In Iraq, five U.S. soldiers and four American civilians working for the U.S.-led
military coalition have been killed in a day of violent attacks Wednesday. The
bodies of the American civilians were burned and put on display by a crowd in
the town of Fallujah, which has been a stronghold of anti-U.S. sentiment. It
was one of the deadliest days of violence against the U.S.-led military coalition
Crowds of Iraqis demonstrate in Fallujah after the Americans, who worked
for a North Carolina-based Security company, were pulled from their vehicles,
shot and then burned beyond recognition. At least one corpse was then dragged
through the streets. The remains of two charred corpses were later seen hanging
from a nearby bridge.
"It is our understanding that there were four people traveling in two vehicles," said
U.S. Army General Mark Kimmitt told reporters in Baghdad. "What they were doing
there, I'm not sure of. Like most contractors, they have a responsibility throughout
The four were identified as employees of the security consulting firm Blackwater
USA, which has a contract to provide security for the U.S. government in the
In Washington, Bush administration officials called Wednesday's attacks a
horrific attempt to prevent Iraq's democratic process from moving forward,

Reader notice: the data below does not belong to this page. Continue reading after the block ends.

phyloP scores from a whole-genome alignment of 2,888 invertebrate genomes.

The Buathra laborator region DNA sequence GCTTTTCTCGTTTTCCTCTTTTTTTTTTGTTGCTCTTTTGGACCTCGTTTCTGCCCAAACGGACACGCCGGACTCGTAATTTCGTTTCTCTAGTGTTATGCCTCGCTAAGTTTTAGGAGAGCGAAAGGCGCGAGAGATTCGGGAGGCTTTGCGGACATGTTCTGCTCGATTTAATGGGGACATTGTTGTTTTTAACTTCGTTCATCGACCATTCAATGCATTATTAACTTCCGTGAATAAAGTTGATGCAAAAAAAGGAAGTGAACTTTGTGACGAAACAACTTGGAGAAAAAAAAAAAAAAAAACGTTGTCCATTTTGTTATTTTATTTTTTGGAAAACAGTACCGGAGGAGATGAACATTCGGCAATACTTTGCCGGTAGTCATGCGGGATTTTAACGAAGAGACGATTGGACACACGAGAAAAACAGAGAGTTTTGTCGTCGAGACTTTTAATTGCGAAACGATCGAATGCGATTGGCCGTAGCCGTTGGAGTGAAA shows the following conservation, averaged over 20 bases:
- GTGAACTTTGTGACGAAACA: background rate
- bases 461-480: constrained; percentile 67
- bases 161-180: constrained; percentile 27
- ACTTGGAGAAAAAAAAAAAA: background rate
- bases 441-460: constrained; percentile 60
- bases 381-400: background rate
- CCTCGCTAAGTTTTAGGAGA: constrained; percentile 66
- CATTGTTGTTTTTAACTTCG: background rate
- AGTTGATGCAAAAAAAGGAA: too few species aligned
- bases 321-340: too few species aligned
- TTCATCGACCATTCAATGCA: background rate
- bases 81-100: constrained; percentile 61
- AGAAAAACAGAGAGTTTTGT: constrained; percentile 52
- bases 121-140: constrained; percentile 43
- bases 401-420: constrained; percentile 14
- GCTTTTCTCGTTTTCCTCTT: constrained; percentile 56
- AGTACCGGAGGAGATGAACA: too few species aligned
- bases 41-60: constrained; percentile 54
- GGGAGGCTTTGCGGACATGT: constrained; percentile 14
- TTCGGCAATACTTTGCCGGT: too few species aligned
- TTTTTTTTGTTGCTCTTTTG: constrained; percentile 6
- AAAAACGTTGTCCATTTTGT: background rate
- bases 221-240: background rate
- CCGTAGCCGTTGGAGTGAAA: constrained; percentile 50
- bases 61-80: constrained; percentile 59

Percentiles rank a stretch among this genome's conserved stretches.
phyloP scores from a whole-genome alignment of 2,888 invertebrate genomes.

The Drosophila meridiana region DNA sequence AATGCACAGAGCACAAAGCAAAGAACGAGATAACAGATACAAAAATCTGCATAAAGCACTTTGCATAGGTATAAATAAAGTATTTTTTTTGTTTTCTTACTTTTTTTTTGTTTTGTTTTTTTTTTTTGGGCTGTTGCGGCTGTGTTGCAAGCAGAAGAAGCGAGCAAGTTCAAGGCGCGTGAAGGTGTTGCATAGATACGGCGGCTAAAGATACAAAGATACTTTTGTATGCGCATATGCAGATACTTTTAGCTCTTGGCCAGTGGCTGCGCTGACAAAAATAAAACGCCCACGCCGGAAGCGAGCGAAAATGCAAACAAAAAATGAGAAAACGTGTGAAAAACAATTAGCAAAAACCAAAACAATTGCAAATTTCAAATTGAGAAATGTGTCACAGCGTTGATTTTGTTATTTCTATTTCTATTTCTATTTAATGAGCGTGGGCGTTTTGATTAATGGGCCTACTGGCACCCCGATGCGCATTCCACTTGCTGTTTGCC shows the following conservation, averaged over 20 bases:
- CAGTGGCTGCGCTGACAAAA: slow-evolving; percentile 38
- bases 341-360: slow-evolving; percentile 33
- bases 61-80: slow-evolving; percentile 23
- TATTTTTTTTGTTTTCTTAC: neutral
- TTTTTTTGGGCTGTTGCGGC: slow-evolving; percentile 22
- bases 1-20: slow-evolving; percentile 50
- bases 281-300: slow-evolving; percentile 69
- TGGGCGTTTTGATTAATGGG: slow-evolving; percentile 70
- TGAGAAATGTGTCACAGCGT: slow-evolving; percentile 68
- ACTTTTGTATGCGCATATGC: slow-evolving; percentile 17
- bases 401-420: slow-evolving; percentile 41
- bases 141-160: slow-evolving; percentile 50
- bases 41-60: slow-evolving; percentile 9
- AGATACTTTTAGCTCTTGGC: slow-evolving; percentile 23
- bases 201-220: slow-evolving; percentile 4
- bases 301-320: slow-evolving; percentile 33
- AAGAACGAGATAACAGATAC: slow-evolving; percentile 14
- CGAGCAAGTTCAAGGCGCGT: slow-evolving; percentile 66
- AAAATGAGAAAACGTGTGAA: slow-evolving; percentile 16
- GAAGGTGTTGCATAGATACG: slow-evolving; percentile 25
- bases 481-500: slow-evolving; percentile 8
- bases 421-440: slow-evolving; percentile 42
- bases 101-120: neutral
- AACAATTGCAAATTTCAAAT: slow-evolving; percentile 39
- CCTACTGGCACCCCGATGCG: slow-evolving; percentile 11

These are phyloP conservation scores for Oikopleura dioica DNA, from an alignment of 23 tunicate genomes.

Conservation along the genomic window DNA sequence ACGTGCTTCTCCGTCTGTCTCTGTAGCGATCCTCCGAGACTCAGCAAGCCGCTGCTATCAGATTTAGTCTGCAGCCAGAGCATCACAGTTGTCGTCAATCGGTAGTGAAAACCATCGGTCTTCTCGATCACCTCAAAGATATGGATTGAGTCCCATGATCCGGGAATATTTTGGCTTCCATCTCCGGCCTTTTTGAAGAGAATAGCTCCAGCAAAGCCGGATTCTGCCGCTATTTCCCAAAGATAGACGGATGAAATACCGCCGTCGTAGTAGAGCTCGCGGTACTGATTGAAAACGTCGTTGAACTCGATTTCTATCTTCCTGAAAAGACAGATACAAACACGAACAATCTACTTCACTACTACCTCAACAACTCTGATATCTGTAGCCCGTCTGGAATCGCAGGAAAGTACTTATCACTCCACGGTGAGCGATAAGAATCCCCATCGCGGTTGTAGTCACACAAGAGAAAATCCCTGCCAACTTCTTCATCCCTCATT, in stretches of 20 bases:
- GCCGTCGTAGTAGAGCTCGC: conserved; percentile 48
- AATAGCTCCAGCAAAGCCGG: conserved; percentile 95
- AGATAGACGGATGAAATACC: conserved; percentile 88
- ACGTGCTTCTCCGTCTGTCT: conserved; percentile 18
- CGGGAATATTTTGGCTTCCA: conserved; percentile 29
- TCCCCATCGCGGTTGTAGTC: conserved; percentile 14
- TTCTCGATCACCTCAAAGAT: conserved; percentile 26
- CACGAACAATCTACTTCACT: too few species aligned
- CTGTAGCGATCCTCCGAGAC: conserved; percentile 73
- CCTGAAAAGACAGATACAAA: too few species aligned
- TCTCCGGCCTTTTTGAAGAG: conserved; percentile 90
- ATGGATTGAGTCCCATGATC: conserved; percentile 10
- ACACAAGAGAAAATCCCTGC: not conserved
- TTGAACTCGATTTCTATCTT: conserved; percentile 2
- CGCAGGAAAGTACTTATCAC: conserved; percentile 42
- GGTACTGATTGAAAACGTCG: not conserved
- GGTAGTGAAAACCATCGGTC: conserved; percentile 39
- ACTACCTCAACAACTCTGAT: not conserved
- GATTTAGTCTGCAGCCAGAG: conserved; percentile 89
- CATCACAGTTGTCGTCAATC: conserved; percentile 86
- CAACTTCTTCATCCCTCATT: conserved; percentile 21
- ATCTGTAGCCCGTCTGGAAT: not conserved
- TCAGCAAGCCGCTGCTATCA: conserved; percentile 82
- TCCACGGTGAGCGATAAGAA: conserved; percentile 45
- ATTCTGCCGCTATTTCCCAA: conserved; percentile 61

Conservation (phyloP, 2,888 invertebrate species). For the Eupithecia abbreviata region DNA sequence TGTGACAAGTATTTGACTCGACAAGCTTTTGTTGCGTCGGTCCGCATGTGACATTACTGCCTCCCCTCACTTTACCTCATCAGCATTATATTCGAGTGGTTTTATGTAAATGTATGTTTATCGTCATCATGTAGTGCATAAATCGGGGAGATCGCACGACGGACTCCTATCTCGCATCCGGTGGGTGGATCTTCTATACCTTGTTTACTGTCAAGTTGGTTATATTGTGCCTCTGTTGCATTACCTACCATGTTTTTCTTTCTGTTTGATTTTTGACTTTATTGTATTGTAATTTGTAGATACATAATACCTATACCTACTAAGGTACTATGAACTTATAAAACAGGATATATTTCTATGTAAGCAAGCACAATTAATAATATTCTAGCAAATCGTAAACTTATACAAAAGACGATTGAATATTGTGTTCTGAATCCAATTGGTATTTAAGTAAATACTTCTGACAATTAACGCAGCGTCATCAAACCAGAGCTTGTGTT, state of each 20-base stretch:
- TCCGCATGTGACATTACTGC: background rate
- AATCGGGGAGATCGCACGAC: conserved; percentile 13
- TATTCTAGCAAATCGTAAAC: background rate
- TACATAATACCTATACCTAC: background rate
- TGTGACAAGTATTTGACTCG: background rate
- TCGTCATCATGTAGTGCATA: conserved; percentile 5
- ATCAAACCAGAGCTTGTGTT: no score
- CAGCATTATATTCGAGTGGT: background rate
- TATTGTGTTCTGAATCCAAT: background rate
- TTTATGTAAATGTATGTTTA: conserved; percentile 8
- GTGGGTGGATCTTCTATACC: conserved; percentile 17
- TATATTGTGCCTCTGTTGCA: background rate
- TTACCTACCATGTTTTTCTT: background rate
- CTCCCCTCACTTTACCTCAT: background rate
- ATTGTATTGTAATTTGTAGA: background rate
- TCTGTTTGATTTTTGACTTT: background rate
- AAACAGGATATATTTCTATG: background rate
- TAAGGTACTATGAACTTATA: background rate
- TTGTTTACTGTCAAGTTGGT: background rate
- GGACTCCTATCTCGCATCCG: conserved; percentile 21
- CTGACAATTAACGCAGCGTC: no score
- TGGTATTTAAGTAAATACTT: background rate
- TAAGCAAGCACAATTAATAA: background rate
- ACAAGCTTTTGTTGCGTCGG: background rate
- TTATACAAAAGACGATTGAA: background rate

but vowed those attempts will not succeed. Further north, five American soldiers
were killed when their armored personnel carrier ran over a roadside bomb.
Nearly 600 American soldiers have been killed in Iraq since the war began
a year ago. In recent weeks, anti-American insurgents have been stepping up
attacks on civilians, both Iraqis and foreigners, seen to be cooperating with
the U.S.-led occupation authority. Wednesday's violence came just two days
after a United Nations official warned the on-going unrest risks jeopardizing
Iraqi elections, which are supposed to take place by early next year.
Also Wednesday, several thousand Iraqis demonstrated in Baghdad demanding
the Shiite newspaper Al-Hawza, closed by U.S. troops Sunday, be allowed
to resume publication. Coalition spokesman Gareth Bayley tells VOA U.S. administrator
Paul Bremer reluctantly ordered the paper shut for 60 days, accusing it of
attempting to instigate attacks on U.S. troops. "This paper is at the margins
and it's publishing articles which can lead to actual deaths and harm to people," he
But the move has drawn criticism from freedom of the press groups here in
the United States, including the Committee to Protect Journalists. "We think
that by closing down a newspaper, particularly in the manner in which the CPA
[Coalition Provisional Authority] did, sends the wrong signal to Iraqi media," said
spokesman Joel Campagna.
The paper has been considered a mouthpiece for a Shiite cleric who has spoken
out against the U.S.-led military occupation.